Posted by: schooleducator | February 21, 2009

Poor Harvard, Rich Mr. Duncan

Harvard’s endowment has dipped by $8 billion, down from $37 billion, and the university has placed a freeze on salaries for staff and nonunion staff members. In addition, Harvard has tabled expansion projects and offered early retirement packages to over 1,600 employees (New York Times, 2/22/09). If the wealthiest university in the world cannot balance its books, how are America’s poorest public school districts going to keep school going? Education Secretary Arne Duncan should be jumping with joy at the prospect of doling out upwards of $100 billion, as part of the stimulus package. Chester Finn, former Education Department official, has likened the package to Christmas. Of course, none of us in education want to see this “blank check” go the way of the one Germany gave Austria at the start of World War I. What Secretary Duncan chooses to emphasize will reveal a lot about the new administration and the future direction of education in America.

It is difficult to sympathize with Harvard’s plight and their circumstances mirror that of hedge fund managers who have watched their stock portfolios shrink by millions and in some cases, billions. The rich have gotten less rich, but they are far from poor. Harvard can still offer cutting edge programs and first-rate teaching, with no shortage of resources, even though the school of arts and sciences has slashed its budget by 10 percent. What will happen to schools that are underwater, or very close to the margin? Secretary Duncan has to weigh the needs of 14,000 school districts across the country, coupled with the budget mess of California, which has already cut significant amounts of education funding. In addition, the needs of under-served communities far outweigh the attention of suburban school districts, already buttressed by high property tax revenue.

Secretary Duncan should first call for an audit of all schools and school districts, and take a hard look at administrative office bloating. Many schools and school districts are layered with heavy administration, and fail to run their operations smoothly and efficiently. The last thing America needs is fewer teachers in the classroom, with class sizes already swelling beyond manageable, especially in under-served communities. Mr. Duncan needs to ask and find out from each school district what the smallest number of administrative staff are needed to keep a school running. This is not unlike the health care industry, where fee structures are overblown to offset administrative paper-pushing. DC schools chancellor Michelle Rhee has spoken loudly and frequently about the “egregious incompetence” plaguing central offices. In fact, she even went so far as to attempt, with DC Mayor Adrian Fenty, to rewrite the rules of schools, to give her greater leeway to fire incompetent central office employees. Her slash and burn tactics have alarmed the entrenched bureaucrats, but she is asking the right questions and demanding the right answers. New York state has already started the process and what they discovered is alarming – overpayment of employees, pornography visits on a state-owned computer, electricity waste, and theft (New York Times, 2/27/09). This is just the tip of the iceberg. President Obama wants to shepherd in a new era of green management and Mr. Duncan can start by creating a technology infrastructure for schools that minimizes the need for administrative staff.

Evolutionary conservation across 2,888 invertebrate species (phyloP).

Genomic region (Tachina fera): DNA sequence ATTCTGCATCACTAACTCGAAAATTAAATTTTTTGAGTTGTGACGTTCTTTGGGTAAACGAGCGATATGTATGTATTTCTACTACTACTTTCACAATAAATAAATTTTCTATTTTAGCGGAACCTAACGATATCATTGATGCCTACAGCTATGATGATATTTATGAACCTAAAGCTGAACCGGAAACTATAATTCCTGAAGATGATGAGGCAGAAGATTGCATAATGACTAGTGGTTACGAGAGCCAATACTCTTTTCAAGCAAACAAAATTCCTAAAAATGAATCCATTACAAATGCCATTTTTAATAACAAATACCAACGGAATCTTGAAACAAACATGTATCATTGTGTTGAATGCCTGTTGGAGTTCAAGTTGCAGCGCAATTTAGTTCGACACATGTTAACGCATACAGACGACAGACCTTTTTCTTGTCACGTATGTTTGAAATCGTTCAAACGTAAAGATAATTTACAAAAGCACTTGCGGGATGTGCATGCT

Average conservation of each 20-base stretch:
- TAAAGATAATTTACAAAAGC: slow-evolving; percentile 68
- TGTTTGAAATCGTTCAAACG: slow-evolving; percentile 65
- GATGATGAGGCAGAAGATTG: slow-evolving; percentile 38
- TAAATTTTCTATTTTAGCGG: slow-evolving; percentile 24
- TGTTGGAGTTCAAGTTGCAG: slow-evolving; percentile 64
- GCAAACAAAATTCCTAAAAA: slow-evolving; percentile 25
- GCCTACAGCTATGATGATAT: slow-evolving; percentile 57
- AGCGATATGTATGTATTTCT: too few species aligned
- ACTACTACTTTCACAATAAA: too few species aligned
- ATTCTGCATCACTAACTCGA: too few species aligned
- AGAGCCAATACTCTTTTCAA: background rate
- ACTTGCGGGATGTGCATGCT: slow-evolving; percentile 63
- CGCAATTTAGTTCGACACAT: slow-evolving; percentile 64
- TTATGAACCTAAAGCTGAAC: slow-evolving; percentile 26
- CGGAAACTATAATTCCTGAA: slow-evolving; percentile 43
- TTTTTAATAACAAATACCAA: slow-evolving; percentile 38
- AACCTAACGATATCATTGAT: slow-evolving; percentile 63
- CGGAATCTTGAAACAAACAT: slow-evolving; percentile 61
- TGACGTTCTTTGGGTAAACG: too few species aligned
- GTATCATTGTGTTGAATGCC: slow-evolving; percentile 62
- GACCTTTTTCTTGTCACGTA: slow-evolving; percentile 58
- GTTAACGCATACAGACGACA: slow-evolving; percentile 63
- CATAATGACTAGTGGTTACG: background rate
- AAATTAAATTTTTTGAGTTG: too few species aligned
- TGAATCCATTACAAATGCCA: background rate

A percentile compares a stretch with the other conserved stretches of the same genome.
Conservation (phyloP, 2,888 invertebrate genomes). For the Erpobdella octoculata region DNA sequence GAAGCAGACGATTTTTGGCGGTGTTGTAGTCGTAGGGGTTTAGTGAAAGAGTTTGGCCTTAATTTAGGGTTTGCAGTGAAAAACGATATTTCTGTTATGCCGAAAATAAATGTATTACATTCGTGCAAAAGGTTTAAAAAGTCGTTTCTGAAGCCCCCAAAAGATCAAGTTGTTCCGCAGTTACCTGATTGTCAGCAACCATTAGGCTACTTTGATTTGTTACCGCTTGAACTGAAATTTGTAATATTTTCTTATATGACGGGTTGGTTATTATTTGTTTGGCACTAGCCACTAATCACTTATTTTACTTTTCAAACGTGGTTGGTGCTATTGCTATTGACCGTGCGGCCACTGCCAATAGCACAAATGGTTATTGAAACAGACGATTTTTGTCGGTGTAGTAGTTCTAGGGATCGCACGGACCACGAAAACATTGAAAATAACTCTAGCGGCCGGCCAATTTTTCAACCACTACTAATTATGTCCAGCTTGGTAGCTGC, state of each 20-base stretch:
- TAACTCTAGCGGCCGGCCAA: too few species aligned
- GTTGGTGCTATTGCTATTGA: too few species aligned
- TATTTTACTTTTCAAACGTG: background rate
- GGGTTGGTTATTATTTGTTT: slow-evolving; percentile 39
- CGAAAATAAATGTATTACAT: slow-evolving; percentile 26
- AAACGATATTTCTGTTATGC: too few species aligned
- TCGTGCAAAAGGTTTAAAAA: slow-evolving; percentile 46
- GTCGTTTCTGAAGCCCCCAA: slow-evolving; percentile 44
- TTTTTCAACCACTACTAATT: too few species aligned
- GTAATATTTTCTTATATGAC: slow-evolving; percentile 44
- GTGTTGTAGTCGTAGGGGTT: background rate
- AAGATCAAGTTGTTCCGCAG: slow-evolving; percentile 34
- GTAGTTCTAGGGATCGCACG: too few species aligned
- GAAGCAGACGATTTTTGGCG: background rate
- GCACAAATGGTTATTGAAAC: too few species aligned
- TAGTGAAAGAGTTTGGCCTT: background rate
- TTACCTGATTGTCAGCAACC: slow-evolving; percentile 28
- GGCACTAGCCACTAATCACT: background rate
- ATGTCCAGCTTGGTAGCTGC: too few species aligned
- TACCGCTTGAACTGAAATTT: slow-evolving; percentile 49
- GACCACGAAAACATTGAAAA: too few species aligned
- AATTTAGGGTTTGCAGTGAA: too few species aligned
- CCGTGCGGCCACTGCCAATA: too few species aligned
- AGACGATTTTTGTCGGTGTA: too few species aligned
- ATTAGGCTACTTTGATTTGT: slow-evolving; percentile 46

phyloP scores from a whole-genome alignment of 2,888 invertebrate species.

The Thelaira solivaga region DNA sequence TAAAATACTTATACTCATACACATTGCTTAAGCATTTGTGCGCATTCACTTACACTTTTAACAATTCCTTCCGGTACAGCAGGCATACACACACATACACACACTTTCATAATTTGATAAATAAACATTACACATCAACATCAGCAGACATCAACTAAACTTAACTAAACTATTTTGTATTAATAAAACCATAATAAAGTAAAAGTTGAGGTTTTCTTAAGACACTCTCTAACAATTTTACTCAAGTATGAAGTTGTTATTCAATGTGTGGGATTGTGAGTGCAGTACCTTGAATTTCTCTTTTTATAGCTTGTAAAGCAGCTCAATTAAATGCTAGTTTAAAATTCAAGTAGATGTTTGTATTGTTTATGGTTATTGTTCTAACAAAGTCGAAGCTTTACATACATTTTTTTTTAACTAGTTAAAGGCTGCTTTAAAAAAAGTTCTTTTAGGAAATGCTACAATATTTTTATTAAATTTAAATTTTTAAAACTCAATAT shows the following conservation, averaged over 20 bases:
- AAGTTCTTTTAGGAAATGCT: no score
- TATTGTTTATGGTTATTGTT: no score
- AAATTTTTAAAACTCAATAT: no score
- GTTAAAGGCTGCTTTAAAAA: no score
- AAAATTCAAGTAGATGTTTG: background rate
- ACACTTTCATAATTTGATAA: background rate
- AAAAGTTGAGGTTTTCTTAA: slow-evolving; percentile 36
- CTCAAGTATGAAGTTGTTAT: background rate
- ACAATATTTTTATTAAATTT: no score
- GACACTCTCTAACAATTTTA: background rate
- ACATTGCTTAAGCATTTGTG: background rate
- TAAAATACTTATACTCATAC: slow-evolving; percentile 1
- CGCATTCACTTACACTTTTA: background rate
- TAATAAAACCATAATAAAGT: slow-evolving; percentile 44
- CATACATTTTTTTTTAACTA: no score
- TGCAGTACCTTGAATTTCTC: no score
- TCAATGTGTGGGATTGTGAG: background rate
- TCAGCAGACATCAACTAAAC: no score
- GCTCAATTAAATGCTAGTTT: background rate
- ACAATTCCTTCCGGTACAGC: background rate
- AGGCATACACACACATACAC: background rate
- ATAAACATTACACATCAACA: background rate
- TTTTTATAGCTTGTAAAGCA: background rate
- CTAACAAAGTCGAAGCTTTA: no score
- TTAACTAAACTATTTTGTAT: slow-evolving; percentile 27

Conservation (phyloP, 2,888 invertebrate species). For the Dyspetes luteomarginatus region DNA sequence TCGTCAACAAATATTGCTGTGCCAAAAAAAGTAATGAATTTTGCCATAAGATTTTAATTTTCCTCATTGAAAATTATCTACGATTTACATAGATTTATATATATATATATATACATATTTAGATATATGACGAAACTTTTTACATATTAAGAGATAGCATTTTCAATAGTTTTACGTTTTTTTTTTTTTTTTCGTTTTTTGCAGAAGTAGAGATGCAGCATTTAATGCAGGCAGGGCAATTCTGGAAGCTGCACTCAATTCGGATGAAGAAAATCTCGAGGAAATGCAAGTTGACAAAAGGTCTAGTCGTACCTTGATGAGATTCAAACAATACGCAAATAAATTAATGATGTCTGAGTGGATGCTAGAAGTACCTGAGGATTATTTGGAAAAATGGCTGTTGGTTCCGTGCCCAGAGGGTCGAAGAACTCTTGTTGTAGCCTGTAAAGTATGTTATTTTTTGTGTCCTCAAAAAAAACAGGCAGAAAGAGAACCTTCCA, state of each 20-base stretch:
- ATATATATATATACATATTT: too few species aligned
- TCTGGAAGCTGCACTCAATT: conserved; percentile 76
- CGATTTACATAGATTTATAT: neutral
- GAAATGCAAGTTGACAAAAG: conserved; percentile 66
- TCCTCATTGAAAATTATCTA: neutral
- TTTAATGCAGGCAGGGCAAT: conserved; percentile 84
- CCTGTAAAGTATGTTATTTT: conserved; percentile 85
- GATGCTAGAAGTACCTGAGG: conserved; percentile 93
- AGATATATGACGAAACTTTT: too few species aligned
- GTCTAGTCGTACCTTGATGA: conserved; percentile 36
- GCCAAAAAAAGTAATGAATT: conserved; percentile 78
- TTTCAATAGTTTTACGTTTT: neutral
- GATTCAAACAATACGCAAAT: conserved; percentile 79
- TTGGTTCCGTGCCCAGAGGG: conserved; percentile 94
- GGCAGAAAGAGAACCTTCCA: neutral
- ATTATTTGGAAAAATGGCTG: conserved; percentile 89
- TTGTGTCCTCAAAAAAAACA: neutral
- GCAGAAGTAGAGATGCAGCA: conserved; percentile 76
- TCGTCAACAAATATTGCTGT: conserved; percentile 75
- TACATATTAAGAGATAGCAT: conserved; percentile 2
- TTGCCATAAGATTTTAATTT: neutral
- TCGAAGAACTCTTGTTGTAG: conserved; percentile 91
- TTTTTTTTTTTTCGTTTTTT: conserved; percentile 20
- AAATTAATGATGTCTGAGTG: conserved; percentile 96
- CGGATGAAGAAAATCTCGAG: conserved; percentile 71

Mr. Duncan would be remiss to pass over the efficient system President Obama utilized to run his campaign. Through texting, email, blogging, Facebook, etc., President Obama gathered and used so much data about his supporters that he could attend to their needs and wants in the campaign. Mr. Duncan should do the same, as he brings together a team to figure out how to disseminate these precious dollars. He needs to avoid the “well-worn” paths that Congressional financing has traveled and seek fresh pathways. The way to do this is to tap into the wealth of information he can gather in milliseconds with a carefully constructed electronic network engine. The current apparatus is akin to the limited integration of America’s utility system that Thomas Friedman describes in Hot, Flat, and Crowded. Mr. Friedman shares that there are 3,200 electric utility companies in America and traversing the grid is like taking local roads on a cross country drive. Mr. Duncan needs to overhaul and find a way to integrate the 14,000 school districts into one unified vision of 21st century education. This is a tall task, but now is the time to do it. As President Obama’s chief of staff Rahm Emanuel likes to say, “a crisis is a terrible thing to waste.”

So, while Harvard wallows in self-pity at the loss of its endowment monies, Secretary Duncan can mobilize the country’s education system, find unity where there is discord, streamline administrative waste, and create new ways of running schools and school districts. President Obama’s campaign could do it and Mr. Duncan’s education team must do it now.

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